By Susan Shinn Turner
It may sound silly, but St. John’s is all abuzz about sustainability.
Over the past several months, St. John’s has incorporated a number of items into its sustainability initiative — from the addition of solar panels to the Education Building roof, the eliminating Styrofoam campus-wide, to the use of LED lighting. Add to that list urban beekeeping.
“Our goal is to be proper managers and stewards of our resources,” Pastor Rhodes says. “It’s also to serve as an example to other churches and businesses to see that good environmental stewardship is something all of us can do.”
“We’re doing more and more recycling,” notes Mike Agee, a member of the property committee. “We have stopped using Styrofoam because most of it cannot be recycled. And we’re participating in a program with Duke Energy to upfit and replace our fluorescent lighting. In a matter of months, Mike says, the new bulbs pay for themselves. And the new fixtures are being purchased at extreme savings thanks to Duke rebates.
“Any time you reduce energy,” Mike explains, “you save money and decrease your environmental impact.”
Staff and volunteers are working on this project, he notes. The campus will have fewer fixtures, but with greater output. “It’ll be a little brighter. If you’re a lighting purist, you replace every three years. We replace when they burn out. You’ll definitely see a noticeable difference.”
But what’s this about Urban Beekeeping? Pastor Rhodes recently took a course in beekeeping and developed a special interest in urban beekeeping, thanks to his friend Ted Goins. A block away from St. John’s, Ted keeps bees on the roof of Pottery 101, at the home he shares with wife Cheryl. Knowing of the great need for urban beekeeping, the plan was hatched: to install a hive on the rooftop of St. John’s.
At his very first class, Pastor Rhodes ran into Nathan Hough, a 24 year old member of St. John’s who wanted to be a state certified beekeeper. Nathan was excited about the church’s project and immediately signed on to help.
Nathan has been interested in bees since he was “knee high,” thanks to grandmother. At one time, Mrs. Hough kept nearly 40 hives at her home near China Grove. She’s known by some as the Queen Bee. Nathan would agree. “She’s taught me everything I know.”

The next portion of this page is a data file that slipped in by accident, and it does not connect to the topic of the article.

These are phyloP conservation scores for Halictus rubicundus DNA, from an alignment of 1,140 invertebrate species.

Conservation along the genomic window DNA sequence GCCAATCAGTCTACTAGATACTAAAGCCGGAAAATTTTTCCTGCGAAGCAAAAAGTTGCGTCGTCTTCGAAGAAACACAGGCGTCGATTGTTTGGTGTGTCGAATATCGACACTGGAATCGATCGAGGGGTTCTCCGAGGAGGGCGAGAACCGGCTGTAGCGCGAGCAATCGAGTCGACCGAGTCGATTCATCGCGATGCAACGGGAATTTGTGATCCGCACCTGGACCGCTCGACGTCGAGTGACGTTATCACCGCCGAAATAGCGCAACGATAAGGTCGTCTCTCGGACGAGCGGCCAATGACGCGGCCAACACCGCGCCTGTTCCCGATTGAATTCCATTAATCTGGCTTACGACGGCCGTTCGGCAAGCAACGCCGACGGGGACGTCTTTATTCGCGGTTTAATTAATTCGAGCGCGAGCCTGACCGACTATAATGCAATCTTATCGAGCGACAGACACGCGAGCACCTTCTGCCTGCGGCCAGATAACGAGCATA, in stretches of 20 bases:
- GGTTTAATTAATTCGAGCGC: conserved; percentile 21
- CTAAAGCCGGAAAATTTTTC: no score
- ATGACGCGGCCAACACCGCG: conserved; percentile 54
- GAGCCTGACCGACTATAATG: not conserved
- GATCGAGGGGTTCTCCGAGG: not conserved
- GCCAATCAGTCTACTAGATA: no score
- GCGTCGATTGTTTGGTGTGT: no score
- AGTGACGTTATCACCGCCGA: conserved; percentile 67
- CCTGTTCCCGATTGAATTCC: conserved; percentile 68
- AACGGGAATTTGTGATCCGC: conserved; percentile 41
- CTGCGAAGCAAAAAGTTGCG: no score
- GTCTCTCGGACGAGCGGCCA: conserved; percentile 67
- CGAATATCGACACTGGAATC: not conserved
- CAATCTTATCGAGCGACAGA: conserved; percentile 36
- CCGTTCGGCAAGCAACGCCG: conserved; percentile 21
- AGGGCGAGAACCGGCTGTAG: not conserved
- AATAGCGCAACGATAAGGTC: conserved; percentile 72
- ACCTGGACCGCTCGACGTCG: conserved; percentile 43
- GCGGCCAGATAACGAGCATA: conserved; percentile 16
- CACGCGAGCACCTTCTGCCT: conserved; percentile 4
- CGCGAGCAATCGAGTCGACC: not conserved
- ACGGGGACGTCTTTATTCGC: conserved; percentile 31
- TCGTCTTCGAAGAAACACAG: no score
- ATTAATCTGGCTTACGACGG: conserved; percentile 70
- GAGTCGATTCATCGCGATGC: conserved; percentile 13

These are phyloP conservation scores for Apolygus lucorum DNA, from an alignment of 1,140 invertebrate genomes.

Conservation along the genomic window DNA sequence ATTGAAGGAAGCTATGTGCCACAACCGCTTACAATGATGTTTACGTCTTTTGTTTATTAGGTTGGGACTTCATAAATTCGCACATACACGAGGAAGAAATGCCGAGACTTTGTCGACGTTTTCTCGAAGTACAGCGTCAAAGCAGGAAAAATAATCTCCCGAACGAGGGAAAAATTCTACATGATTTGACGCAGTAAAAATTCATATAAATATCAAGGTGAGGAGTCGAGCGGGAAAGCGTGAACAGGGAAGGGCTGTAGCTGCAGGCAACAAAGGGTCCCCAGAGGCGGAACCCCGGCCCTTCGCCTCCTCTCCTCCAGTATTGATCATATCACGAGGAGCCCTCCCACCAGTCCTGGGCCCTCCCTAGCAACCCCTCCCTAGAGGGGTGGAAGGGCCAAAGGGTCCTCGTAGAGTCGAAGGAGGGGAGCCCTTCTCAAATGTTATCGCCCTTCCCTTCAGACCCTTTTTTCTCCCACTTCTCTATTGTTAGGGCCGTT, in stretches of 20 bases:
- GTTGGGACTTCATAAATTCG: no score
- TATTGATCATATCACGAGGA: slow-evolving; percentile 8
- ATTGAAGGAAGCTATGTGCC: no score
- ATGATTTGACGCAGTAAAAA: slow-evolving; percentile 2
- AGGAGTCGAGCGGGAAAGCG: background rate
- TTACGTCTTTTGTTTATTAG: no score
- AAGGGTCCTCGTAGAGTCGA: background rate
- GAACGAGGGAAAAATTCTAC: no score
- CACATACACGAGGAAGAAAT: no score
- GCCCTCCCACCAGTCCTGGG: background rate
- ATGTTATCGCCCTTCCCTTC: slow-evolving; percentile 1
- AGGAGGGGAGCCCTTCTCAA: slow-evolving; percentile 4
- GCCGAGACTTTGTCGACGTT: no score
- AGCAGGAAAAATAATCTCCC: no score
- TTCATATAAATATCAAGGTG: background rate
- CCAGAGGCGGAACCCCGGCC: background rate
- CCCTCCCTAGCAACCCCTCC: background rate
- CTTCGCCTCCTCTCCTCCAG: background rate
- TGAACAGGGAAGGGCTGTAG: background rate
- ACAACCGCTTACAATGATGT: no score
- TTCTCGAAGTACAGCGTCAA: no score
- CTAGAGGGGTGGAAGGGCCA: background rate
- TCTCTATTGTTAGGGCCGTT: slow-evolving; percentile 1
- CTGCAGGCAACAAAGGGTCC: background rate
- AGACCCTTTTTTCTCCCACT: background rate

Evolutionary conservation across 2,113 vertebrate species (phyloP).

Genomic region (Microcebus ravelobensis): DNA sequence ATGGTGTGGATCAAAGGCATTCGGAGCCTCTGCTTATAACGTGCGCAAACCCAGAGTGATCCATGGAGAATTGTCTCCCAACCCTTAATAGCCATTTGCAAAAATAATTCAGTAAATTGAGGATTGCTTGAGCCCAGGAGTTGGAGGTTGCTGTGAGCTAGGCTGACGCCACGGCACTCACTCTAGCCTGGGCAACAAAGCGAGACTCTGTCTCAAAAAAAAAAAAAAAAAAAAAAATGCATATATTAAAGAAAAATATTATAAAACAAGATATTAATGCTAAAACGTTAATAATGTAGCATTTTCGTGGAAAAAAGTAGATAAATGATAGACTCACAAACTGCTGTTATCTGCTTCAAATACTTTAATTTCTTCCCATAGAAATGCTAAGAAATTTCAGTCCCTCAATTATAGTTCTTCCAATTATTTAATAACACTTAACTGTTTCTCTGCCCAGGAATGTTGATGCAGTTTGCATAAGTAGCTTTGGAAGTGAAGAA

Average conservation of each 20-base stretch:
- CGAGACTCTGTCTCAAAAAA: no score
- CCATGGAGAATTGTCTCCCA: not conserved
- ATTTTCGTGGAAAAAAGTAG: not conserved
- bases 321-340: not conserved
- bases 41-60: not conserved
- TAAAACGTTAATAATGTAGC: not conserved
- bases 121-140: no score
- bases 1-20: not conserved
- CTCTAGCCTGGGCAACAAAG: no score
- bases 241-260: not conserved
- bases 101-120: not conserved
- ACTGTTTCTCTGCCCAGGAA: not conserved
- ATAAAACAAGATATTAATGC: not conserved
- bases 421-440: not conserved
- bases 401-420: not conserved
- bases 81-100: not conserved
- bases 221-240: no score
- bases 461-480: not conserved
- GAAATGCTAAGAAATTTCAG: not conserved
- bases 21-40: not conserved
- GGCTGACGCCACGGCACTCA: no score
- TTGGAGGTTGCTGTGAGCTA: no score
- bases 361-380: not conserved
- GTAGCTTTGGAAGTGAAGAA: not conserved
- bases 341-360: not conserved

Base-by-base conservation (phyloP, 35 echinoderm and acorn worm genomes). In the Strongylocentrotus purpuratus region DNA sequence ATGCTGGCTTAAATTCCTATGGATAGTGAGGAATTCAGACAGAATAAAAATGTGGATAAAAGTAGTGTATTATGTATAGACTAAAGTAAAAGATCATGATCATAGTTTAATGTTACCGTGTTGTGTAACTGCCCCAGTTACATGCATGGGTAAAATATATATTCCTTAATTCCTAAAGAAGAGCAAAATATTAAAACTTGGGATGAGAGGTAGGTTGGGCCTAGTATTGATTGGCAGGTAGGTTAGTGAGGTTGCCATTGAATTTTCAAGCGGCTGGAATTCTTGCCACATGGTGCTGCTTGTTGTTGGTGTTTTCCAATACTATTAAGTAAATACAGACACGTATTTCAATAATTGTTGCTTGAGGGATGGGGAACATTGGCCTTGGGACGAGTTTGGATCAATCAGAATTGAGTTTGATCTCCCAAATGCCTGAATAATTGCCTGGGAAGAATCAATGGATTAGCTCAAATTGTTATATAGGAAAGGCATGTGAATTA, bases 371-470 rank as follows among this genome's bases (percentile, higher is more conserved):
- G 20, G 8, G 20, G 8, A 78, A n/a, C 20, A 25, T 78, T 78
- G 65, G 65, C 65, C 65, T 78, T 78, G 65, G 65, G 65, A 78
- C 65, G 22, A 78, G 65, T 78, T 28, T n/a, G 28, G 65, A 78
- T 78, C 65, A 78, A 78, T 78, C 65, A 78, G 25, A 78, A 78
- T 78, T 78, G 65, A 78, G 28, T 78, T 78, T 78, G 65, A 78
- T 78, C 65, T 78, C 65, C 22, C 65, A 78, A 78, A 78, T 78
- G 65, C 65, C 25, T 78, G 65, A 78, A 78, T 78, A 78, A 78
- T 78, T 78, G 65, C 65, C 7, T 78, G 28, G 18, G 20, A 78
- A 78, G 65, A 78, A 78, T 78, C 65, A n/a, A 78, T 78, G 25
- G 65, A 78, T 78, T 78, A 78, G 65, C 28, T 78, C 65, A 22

In recent years, Nathan says, his grandmother needed someone to take over for her. “She basically passed the torch to me. I have two hives at my house and four at her house, and Pastor Rhodes and I now have one at church. They are his bees, but I’m helping. He’s doing a great job.”
There’s a lot to beekeeping, to be sure, and Nathan says it takes regular monitoring to see how the bees are doing, what they’re doing, and be on guard against disease and other potential problems.
Nathan says that the honeybee population has declined as much as two-thirds during the last ten years because of pesticide use and disease. “If we lose the honeybee, we’ll be in a fallout zone. We’ll have to manually pollinate crops.”
And bees pollinate a lot of things — from crops to trees to flowers to grass, Nathan says. “I mean everything! People don’t realize how important it is to keep bees.”
That’s why beekeeping — especially urban beekeeping — is so crucial, says Nathan.
“It’s a really good thing. And it has a Christian aspect, because you can see the glory of God when you watch bees. Every bee in that hive has a job. Every bee is working for the queen — as we should all be doing our part to work for God.”
The honey harvested from the St. John’s hive will be sold at Seasons Gifts in early July, with proceeds to support Escuela Integrada, our mission partner in Guatemala. And for those with questions about safety, don’t worry. “Unless you’re 4-5 feet from the hive, there’s no risk at all. And the only thing that close to the hive are the new solar panels!”
By the way, we’re looking for a name for the honey. If you have a suggestion, let us know!